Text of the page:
Giants defensive coordinator Spagnuolo interviews for Skins job
ASHBURN, Va. -- From Super Bowl to job interview. From ticker-tape parade in Manhattan to Dan Snyder's house along the Potomac River, via the Washington Redskins owner's private plane.
It's already been quite a week for Steve Spagnuolo.
Still basking in euphoria from a victory on American sport's biggest stage, the New York Giants defensive coordinator arrived in the Washington area Tuesday to interview for the Redskins' coaching vacancy. No audition tape was necessary; the defense's performance in Sunday's 17-14 upset of the New England Patriots pretty much speaks for itself.
"I think they're pretty good," Snyder said. "It was a very interesting game. To see what I consider the most explosive offense I've seen in years and years to just be slowed down like that was quite impressive."
Snyder was making a rare public comment on the coaching search at his own celebratory event, a reception marking the selection of former Redskins Art Monk and Darrell Green into the Hall of Fame. Snyder said he anticipates his team playing in the Hall of Fame game in Canton, Ohio, this summer.
After the reception, Snyder was planning to head home to meet with Spagnuolo.
"We're going back to work tonight," Snyder said. "And hopefully we'll be making the right decision in the very near future."
Spagnuolo, Ron Meeks and Jim Fassel are the three leading contenders to replace Joe Gibbs, who resigned Jan. 8. The process, now into its fifth week, was delayed because of the Giants' improbable march to the NFL title, forcing the owner to wait before he could interview one of the top names on his list.
"We told everybody up front we'd do a full process, and it got a little delayed because of the playoffs," Snyder said. "We would have obviously liked it to happen sooner, been able to interview everyone."
Meeks and Fassel have one advantage that Spagnuolo doesn't. They both approved of the set of assistant coaches the Redskins have already put in place, having endorsed Jim Zorn to run the offense and Greg Blache to run the defense, according to one of the people familiar with the process.
ESPN's Chris Mortensen reports that not being able to hire his own staff could be a deal-breaker for Spagnuolo.
Spagnuolo and Snyder spoke by phone for 90 minutes Monday night, and the conversation went well, according to two people familiar with the Redskins selection process who spoke to The Associated Press on condition of anonymity because the team has preferred to keep the details private.
Spagnuolo attended Tuesday's parade in New York, where he and the other Giants coaches and players received keys to the city. He was then picked up in one of Snyder's planes and flown to Washington for face-to-face talks that would begin late in the day and were to continue Wednesday morning, according to the two people familiar with the process.
In between, Spagnuolo was to spend the night at a guesthouse on Snyder's property, receiving the same treatment given several other contenders for the job.
Snyder plans to huddle with his brain trust late Wednesday with the hope of making a selection. He would then have to negotiate a contract with his choice before making an announcement, which could come Thursday or Friday.
Spagnuolo couldn't be any hotter at the moment. His defense sacked Tom Brady five times and held the Patriots -- who hadn't scored fewer than 20 points in a game all season -- to 14 points in one of the biggest upsets in Super Bowl history.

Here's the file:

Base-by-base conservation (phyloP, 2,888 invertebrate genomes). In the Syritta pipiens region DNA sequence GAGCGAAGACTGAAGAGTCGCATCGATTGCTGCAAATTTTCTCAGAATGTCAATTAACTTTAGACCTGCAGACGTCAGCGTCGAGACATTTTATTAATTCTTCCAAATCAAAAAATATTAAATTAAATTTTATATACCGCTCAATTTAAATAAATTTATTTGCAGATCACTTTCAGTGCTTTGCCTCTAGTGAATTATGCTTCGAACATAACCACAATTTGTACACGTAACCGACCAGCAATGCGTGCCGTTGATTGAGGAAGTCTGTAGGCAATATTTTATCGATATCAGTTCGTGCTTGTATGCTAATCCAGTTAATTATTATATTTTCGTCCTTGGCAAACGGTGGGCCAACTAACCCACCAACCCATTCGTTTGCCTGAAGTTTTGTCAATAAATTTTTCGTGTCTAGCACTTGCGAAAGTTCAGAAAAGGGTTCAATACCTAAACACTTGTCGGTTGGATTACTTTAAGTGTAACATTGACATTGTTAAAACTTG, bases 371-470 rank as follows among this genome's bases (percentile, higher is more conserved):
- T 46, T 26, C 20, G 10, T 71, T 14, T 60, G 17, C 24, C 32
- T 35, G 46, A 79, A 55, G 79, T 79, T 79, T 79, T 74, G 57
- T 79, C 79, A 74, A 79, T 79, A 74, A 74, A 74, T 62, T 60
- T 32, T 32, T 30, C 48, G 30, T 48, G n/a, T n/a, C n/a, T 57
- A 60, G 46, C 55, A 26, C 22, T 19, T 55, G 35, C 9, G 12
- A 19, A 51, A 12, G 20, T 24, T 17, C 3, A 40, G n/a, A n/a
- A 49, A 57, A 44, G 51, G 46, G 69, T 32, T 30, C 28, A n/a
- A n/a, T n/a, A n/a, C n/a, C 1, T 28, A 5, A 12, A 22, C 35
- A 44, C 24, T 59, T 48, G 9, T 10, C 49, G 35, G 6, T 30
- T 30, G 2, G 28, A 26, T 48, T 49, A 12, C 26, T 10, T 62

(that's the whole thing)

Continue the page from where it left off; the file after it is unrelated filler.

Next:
This was the 48-year-old coach's first season as a defensive coordinator, and it couldn't have started off any worse -- 80 points allowed in the first two games -- but New York's late season surge put him on Snyder's radar.
"I'm sure a lot of players would love to play for him. I love to play for him. Hopefully, he'll stick around for a while," Giants defensive lineman Justin Tuck said Tuesday evening in New York at the Thurman Munson Awards Dinner. "He's not just a coach. He's a guy that you can sit down and talk to, not just about football. That's rare in this business. I think he'd make a great football coach. Hopefully, five or six years from now."
Spagnuolo has a history with the Redskins, albeit brief, having been a front office intern in 1983. He also spent two seasons as an assistant coach in NFL Europe and was with the Philadelphia Eagles for eight seasons -- the last three as linebackers coach -- before joining the Giants last year.
Meeks and Spagnuolo are similar candidates. Neither has been a head coach, and Meeks, 53, was in Spagnuolo's position a year ago, having won a Super Bowl as the defensive coordinator with the Indianapolis Colts.
Meeks and former Giants coach Fassel have each met with Snyder multiple times about the job. Both have had to wait out the process while Snyder bided his time for a chance to talk to Spagnuolo.
Snyder has met with several other candidates, all of whom are no longer under consideration for various reasons. They included Tennessee Titans defensive coordinator Jim Schwartz, Seattle Seahawks defensive backs coach Jim Mora, Redskins assistant Gregg Williams and Southern California coach Pete Carroll.
Steve Mariucci has not been eliminated from contention, according to one of the people familiar with the process, but the former San Francisco 49ers and Detroit Lions coach has not been contacted for a follow-up interview after meeting with Snyder last week.
Mortensen also reports that if Spagnuolo were offered the Redskins job and accepted, Dom Capers would be the leading candidate to replace him in New York. Capers was the defensive coordinator when Giants coach Tom Coughlin was the coach of the Jacksonville Jaguars.
Chris Mortensen covers the NFL for ESPN. Information from The Associated Press was used in this report.
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